We often include company profiles in Enterprise Minnesota® magazine to highlight how a manufacturer faced a challenge and got it “right.” It’s a terrific way to celebrate company successes while giving readers an inside look at a well-run operation.
In the next issue of the magazine, writer Grace Bureau profiles IDC Spring, a Coon Rapids-based company that offers an example of getting it right on two fronts: transferring leadership to the next generation, and maintaining a small company atmosphere in the face of remarkable growth.
Grace has written for us over the last couple of years, and this is her first feature story. She gives readers a fantastic view of the company started more than 48 years ago, Industrial Door Company (IDC), in Gerry Sizer’s garage.
Sizer led the company through an acquisition of an industrial spring manufacturing company and also became something of an expert in the industrial door field. Along the way, IDC added 23,000 square feet to its Coon Rapids facility.
By 1996, Sizer was ready to retire. But before searching for prospective buyers, he felt that his now-grown son and daughter – Jeremy Sizer and Jodi Boldenow – who used to spend their summers helping their dad around the plant, deserved first dibs.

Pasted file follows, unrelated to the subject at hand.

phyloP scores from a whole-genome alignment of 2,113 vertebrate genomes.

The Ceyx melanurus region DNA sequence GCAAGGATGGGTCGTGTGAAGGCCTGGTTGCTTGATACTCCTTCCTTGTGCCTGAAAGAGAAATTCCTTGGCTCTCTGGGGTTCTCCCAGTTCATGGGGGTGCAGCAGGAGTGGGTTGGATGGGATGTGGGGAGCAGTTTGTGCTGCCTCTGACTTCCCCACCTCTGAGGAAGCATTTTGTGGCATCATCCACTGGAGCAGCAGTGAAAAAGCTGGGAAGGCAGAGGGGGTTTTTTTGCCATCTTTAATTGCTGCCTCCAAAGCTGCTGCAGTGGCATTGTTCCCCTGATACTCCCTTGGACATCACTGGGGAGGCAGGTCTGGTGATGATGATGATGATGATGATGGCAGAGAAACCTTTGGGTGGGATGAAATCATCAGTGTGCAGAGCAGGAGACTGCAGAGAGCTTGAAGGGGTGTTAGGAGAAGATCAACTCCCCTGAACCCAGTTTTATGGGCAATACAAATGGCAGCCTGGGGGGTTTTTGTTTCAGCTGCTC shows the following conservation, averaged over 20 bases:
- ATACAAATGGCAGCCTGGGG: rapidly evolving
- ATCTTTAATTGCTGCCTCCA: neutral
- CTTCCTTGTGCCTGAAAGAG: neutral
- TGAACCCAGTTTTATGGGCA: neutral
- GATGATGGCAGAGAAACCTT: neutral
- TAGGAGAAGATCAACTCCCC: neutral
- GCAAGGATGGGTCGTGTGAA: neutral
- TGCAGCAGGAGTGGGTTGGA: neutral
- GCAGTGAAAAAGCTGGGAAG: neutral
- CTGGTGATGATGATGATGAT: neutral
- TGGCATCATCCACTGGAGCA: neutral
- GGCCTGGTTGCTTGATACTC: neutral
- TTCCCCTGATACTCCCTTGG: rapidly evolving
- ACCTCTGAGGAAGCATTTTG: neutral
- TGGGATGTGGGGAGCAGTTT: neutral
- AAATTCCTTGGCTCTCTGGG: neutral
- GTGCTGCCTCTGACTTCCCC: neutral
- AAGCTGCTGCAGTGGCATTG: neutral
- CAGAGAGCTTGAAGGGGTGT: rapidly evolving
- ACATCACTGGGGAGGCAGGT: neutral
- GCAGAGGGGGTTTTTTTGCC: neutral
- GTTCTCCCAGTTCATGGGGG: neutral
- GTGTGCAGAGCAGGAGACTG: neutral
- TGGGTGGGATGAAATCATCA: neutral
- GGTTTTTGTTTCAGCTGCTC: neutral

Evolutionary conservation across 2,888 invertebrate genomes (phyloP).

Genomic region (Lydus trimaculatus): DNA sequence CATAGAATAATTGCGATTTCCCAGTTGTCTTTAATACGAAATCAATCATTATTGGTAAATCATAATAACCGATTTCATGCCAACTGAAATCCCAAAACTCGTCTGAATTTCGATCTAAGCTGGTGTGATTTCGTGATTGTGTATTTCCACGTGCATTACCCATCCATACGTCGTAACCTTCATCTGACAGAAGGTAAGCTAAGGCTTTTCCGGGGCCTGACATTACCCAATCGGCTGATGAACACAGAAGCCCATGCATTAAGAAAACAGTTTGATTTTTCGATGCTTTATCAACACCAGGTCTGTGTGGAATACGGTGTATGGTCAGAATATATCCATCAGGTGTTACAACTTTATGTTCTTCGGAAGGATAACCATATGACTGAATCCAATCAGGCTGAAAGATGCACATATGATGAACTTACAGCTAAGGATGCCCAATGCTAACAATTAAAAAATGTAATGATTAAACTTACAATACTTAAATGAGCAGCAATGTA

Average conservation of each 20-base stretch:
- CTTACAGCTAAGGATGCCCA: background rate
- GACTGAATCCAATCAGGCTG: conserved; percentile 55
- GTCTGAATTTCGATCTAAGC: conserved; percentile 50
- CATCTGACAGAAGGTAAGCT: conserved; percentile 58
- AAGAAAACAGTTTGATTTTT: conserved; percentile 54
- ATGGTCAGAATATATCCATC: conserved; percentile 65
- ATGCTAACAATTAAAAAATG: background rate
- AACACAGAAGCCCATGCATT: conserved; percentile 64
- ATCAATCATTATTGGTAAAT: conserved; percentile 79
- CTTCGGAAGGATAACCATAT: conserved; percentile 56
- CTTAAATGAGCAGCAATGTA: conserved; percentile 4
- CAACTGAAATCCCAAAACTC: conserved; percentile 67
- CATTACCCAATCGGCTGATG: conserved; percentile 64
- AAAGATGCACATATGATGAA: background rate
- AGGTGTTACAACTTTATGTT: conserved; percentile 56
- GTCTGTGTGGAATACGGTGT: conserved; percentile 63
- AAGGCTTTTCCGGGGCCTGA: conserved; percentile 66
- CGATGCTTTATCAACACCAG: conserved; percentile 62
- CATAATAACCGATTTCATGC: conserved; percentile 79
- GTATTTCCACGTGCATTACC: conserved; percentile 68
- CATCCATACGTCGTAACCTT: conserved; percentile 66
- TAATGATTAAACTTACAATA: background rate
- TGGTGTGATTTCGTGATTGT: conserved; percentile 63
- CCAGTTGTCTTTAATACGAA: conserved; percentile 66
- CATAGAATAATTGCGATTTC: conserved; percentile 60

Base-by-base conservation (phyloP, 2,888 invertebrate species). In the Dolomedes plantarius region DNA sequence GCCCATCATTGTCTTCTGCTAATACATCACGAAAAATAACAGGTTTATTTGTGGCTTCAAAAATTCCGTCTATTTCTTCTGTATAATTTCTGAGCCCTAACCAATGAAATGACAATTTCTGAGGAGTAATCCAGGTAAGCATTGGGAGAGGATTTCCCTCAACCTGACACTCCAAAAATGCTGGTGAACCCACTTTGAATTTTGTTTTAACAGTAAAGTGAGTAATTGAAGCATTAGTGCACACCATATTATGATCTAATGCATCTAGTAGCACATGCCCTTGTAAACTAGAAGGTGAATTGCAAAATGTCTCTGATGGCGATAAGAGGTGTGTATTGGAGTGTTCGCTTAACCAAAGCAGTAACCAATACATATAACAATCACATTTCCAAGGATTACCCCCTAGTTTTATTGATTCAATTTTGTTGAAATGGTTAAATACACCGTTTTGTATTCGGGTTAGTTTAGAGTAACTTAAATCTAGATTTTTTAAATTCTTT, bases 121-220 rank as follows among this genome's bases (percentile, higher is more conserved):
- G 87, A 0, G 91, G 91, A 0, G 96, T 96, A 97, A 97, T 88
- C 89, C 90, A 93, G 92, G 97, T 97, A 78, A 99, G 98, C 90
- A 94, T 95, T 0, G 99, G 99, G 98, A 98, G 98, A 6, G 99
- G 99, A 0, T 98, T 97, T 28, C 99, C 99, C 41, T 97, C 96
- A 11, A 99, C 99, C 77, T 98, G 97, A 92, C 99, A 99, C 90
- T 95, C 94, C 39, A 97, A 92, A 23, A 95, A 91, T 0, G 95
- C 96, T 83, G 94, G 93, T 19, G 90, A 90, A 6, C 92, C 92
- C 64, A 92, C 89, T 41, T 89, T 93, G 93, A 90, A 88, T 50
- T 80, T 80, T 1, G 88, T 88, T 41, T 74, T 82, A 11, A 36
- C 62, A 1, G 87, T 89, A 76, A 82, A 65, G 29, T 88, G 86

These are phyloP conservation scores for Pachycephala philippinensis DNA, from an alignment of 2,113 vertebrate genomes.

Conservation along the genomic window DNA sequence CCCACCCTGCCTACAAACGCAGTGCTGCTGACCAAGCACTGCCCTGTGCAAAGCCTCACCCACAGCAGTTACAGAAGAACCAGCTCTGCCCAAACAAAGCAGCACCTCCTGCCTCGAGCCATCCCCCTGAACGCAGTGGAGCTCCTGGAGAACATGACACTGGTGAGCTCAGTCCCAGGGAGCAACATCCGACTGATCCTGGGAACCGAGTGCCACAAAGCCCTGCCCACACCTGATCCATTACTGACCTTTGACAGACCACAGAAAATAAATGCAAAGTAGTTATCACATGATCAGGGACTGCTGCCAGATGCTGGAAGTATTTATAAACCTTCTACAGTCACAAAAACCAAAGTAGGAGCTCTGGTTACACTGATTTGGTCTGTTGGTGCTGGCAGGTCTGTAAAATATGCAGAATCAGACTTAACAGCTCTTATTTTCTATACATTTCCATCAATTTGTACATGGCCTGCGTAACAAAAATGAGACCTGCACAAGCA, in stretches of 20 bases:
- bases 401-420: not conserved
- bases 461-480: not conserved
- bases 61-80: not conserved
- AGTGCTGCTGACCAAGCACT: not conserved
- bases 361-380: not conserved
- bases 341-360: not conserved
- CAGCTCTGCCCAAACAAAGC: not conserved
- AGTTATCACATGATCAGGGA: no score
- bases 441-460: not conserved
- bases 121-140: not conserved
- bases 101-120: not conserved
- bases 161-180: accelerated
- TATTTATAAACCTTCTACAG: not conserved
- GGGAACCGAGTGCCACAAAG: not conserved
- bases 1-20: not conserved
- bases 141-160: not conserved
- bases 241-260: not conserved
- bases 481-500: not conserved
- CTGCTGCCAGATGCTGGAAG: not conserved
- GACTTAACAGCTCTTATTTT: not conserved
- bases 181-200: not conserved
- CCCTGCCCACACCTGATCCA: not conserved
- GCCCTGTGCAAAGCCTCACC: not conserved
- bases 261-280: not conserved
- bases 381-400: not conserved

Gerry Sizer knew it was important for his kids to understand the business from the ground up. So, they rotated through different departments for six months at a time, learning sales, service, operations and purchasing. “We just fell in love with the business,” Jeremy Sizer says.
Full transfer of ownership began in 2000, four years after Gerry Sizer first pitched the idea. At first, the siblings wrestled with the mental hurdle of making the business theirs–not their father’s. Their initial goal was to double revenue, from $10 million to $20 million annually.
“The biggest we could fathom to grow by was 100%,” Boldenow remembers. “And then we did that within a relatively short time period, and we realized that the sky was the limit.”
IDC Spring has since boomed into one of the largest industrial spring manufacturers in the Midwest. The company has increased revenue by 1,000%, added IDC plants in two other states, and started serving customers in Central America, South America, the Middle East, and Europe.
But, as Bureau writes, perhaps most impressive is how, through it all, the company has maintained the friendly, people-focused feel of a much smaller business.
“It really feels like a $1 million company run out of someone’s garage,” Enterprise Minnesota business development consultant Jim Schottmuller says. “When [Boldenow and Sizer] first told us they were about to hit $100 million, we were shocked. They’re such down-to-earth people, you just feel ‘small company’ all over them.”
Boldenow and Sizer are very intentional about maintaining that small company atmosphere and ensuring a strong culture across all operations. “We want to know our employees,” Sizer says. “One of the reasons Jodi and I travel is to know our people as well as we can. We want to keep that family feeling even as we get larger.”
Look for the full feature, due to publish on November 15th.
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